Studying for the bar exam is a marathon, not a sprint. To get you into condition to achieve your best performance, new lawyers who successfully prepared for and passed their bar exams will share tips on:
• Study Schedule
• Mindset and Attitude
• Practice Tests
• Exam Week
• Exam Day
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The panelists include two former Law Student Division Board members, Josephine Bahn and Kareem Aref, as well as Linda Guzman.
The webinar is sponsored by the ABA Young Lawyers Division and the ABA Law Student Division.
You can download the tips in PDF form or read them below.
1. Create a schedule
Create a schedule early. Understand that it can change as you go – so be flexible.
2. Study Style
Everyone has a different study style. Do what works for you.
3. Make Time For You
Include time for yourself in your schedule. Eat healthy and work out regularly. Bad lifestyle changes will affect you quickly.
4. Coordinate bar review schedule
Make sure you incorporate the Bar review course schedule into your personal schedule.
Build in a few “decompression days” to accommodate the unexpected and to let your brain process information.
6. Study area
Have a study area that allows you to be most comfortable.
Mindset and attitude
7. Commit to Pass
From the very beginning, commit yourself to doing everything you can to pass the Bar.
8. Stay Positive
Just remember you have the ability and the skills to pass!
9. Be Yourself
Do not compare yourself to your friends – we all have our strengths and weaknesses.
10. Face the Task
We can face a task in one or two ways: either as something we have to do or something we get to do. Think of how many people don’t get accepted to law school… how many burned out in their first year. You are the elite. You don’t have to take the Bar exam – you get to take the bar exam. It’s an opportunity, so make the most of it.
11. Keep Practicing
Don’t get discouraged if you test poorly on some of the practice exams. Just keep practicing.
12. Ask for Help
Ask your Bar review instructors for help. Also consider asking classmates to form a discussion group.
13. Take many tests
Take as many practice tests as possible. Become proficient with multiple choice and essay questions.
14. Determine strengths and Weaknesses
Use practice tests to determine your strengths and weaknesses. Focus on your weakness and maintain your strengths.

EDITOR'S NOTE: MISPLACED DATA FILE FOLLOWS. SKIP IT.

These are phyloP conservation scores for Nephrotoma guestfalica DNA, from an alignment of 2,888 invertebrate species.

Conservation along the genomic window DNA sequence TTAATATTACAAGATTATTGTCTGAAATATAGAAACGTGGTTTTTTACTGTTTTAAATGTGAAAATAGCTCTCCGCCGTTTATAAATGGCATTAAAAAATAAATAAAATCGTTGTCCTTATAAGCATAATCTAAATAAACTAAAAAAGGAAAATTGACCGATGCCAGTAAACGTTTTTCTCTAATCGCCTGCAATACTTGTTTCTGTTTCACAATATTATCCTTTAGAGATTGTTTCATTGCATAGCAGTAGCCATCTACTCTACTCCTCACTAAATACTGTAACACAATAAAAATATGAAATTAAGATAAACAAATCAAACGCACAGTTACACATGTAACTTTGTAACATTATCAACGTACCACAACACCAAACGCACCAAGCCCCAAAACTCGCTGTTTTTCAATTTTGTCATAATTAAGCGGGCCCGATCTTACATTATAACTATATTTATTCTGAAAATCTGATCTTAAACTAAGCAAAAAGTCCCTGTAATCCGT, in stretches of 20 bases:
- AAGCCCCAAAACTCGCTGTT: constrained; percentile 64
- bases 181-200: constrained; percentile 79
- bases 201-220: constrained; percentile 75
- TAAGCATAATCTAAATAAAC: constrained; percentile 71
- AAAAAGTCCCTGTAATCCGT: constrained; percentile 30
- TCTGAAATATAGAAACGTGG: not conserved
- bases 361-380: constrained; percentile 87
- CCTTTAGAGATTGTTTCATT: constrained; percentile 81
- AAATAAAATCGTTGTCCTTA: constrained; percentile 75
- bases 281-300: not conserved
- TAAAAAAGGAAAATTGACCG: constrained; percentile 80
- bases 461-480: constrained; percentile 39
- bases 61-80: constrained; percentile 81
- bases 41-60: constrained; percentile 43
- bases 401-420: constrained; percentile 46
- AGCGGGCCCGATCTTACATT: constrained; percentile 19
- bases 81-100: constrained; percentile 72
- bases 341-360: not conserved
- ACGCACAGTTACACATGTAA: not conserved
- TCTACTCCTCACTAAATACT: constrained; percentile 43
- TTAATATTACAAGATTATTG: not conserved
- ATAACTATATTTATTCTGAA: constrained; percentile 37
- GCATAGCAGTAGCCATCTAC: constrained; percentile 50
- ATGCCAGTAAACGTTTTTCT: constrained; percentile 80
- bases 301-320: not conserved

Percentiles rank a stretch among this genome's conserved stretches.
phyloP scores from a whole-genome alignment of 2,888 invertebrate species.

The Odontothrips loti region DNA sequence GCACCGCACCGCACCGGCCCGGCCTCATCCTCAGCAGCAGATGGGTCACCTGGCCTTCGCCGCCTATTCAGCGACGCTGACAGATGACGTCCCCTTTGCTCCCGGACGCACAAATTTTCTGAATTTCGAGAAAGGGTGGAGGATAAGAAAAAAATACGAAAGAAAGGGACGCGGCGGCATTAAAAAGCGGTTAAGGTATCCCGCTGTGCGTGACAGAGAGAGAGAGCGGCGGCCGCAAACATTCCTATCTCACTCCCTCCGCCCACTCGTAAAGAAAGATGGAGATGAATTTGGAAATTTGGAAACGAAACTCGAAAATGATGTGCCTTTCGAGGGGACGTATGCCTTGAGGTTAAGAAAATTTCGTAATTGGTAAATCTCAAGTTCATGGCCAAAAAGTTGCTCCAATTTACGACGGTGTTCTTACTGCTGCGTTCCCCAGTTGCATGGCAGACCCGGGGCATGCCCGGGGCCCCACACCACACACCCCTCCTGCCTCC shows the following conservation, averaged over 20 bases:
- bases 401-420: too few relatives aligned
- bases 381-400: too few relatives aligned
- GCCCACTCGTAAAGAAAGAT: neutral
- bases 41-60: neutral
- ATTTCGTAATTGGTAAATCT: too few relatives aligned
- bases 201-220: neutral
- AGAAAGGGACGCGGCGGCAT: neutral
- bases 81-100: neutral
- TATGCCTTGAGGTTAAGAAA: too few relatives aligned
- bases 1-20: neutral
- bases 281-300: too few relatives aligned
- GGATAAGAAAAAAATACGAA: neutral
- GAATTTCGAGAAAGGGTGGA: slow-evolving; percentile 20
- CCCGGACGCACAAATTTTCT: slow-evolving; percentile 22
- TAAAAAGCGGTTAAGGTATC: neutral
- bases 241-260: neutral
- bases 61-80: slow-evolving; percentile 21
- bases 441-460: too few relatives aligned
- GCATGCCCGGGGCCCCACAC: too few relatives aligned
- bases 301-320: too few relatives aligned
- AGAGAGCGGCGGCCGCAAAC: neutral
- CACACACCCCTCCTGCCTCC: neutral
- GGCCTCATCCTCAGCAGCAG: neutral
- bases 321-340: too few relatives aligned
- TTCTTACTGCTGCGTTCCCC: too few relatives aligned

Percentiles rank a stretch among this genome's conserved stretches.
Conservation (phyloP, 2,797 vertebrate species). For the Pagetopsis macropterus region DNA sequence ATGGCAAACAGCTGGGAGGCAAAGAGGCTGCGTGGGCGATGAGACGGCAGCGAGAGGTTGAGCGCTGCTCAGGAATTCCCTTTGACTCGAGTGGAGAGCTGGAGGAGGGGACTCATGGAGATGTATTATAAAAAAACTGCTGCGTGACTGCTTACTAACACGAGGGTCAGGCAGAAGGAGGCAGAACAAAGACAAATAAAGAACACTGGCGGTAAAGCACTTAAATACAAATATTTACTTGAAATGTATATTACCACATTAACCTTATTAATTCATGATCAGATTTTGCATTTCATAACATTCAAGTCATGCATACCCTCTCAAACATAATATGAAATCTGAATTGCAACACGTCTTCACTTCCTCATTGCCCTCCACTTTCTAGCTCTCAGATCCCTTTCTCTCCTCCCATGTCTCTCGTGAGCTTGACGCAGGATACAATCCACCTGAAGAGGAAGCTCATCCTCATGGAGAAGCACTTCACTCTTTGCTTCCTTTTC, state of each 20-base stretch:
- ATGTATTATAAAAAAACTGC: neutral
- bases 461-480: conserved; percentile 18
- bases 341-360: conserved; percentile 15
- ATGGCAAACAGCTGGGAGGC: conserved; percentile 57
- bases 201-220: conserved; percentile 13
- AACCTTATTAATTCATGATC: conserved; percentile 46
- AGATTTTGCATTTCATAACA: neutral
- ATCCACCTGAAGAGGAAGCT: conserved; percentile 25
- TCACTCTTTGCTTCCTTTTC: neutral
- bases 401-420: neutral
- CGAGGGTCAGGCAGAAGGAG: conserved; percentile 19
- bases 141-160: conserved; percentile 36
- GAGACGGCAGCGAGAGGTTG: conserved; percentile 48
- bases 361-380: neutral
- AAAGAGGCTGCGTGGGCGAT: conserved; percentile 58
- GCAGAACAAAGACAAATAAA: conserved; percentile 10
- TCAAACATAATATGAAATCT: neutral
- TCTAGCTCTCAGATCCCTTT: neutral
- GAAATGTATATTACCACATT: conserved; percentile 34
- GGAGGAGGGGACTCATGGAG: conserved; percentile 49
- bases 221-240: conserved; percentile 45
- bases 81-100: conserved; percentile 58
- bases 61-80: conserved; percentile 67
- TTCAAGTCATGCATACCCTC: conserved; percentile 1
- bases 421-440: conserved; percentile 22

One key part of taking practice exams is to help you memorize the materials. Make flashcards, acronyms, songs, etc., to help you retain the information.
16. Review everything
Always review the answers on your practice tests, even those you answered correctly.
17. Research essay questions
Find out what Bar examiners are looking for on the essay portions of the exam.
18. Prepare for everything
Don’t think you can pass the exam by doing well on a certain number of subjects. You need to be prepared for anything.
19. Brush up
This last week should not be a cram session. Look over subjects you want to brush up on.
20. Confirm logistics
Finalize day-of-exam logistics. Confirm parking, directions to the exam site, nearby restaurants etc.
21. Get plenty of rest
The Bar is as much a test of endurance as it is a test of knowledge.
22. Take more Tests
Do more practice tests. If possible, take advantage of any mock Bar exam sessions provided by your Bar prep course.
23. Make condensed Outlines
At this point, using review books and long outlines will waste time.
24. Stay Focused
Don’t let yourself get burned out or distracted in the last week.
25. Dress for Success
Dress comfortably, in layers, because the room may be hot or cold.
26. Make Educated Guesses
If you don’t know the answer to something, make an educated guess and move on.
27. Don’t Freak Out
Freaking out about the test won’t help at this point. Go in with a relaxed mindset and just do your best.
28. Arrive early
Arrive at the exam early; be completely prepared with everything you need; follow the rules about what you can bring.
29. Watch the clock
During the exam, watch the clock. Being cognizant of how much time you have is important.
30. You’ve got this
You followed through the schedule, put in the time and, though you don’t know everything, you know enough to pass. And passing is all that really matters.